Pedogenic response to Holocene landscape evolution in the forest-steppe zone of the Russian Plain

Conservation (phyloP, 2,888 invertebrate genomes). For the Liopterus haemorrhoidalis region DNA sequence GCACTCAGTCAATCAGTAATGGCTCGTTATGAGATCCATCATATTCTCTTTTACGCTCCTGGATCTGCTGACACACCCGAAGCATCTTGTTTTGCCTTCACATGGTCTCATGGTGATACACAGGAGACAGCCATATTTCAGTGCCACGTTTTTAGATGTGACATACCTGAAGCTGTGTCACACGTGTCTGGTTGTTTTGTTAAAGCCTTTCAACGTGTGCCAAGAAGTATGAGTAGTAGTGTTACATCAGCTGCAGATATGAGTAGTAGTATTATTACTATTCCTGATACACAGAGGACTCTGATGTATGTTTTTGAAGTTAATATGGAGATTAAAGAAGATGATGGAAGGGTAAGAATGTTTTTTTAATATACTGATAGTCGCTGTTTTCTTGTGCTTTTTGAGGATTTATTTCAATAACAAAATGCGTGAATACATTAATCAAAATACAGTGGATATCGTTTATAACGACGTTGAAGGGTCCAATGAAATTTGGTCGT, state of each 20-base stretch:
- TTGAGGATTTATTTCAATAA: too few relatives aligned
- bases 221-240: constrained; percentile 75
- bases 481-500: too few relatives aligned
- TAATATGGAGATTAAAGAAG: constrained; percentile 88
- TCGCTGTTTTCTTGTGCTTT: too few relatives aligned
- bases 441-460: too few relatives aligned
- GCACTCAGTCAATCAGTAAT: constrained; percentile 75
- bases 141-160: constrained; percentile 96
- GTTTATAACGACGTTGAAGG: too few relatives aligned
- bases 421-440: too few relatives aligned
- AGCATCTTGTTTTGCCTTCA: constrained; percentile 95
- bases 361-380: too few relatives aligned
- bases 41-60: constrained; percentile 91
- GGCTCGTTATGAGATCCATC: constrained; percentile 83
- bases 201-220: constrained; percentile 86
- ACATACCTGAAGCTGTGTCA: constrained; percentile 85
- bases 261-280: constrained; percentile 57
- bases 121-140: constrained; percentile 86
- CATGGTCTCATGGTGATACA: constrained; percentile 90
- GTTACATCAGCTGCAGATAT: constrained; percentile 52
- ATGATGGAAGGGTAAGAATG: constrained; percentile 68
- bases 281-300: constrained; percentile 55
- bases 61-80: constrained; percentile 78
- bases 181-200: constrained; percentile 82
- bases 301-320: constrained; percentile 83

Soils buried under five defensive ramparts of the Early Iron and Middle Ages were studied in the forest-steppe zone of the Russian Plain (Lipetsk region, Russia). The time of the burial differs from each other for hundred years allowing studying variation of soil properties based on short-term chronosequences within these ranges and reconstructing the comparatively short climatic trends. Similar topographic positions, particle-size distribution, bulk elemental composition, and major morphological features were the base for comparing buried and surface soils, aiming to link the differences in the pedofeatures with climatic fluctuations. The studied soils display polygenetic features that were formed under forest (clay cutans) or steppe (carbonate neoformations, mollic horizons) environments. Generally, the Early Iron Age environment was similar to the modern one, which is confirmed by the similarity between the soil buried ∼ 2500 yrs BP and the surface soils (Greyzemic Luvic Phaeozems). The detailed chronosequence allows distinguishing alternating humid and arid phases during the studied time interval. Soil response to climatic phases is recorded by rather dynamic pedofeatures: carbonate, gypsum and greyzemic properties, and the properties of the mollic horizon. Following climatic fluctuations, these pedofeatures can appear and then be erased or transformed, evidenced by a multi-layered cutan complex with alternating clay and carbonate coatings. As a result, the surface soils of the study area are polygenetic and combine features formed under steppe and forest environments. The alternating phases of forest and steppe pedogenesis throughout the entire Holocene, especially in the Late Holocene, when ancient tribes influenced the studied areas, testifies against the decisive role of anthropogenic input in the formation of Chernozems.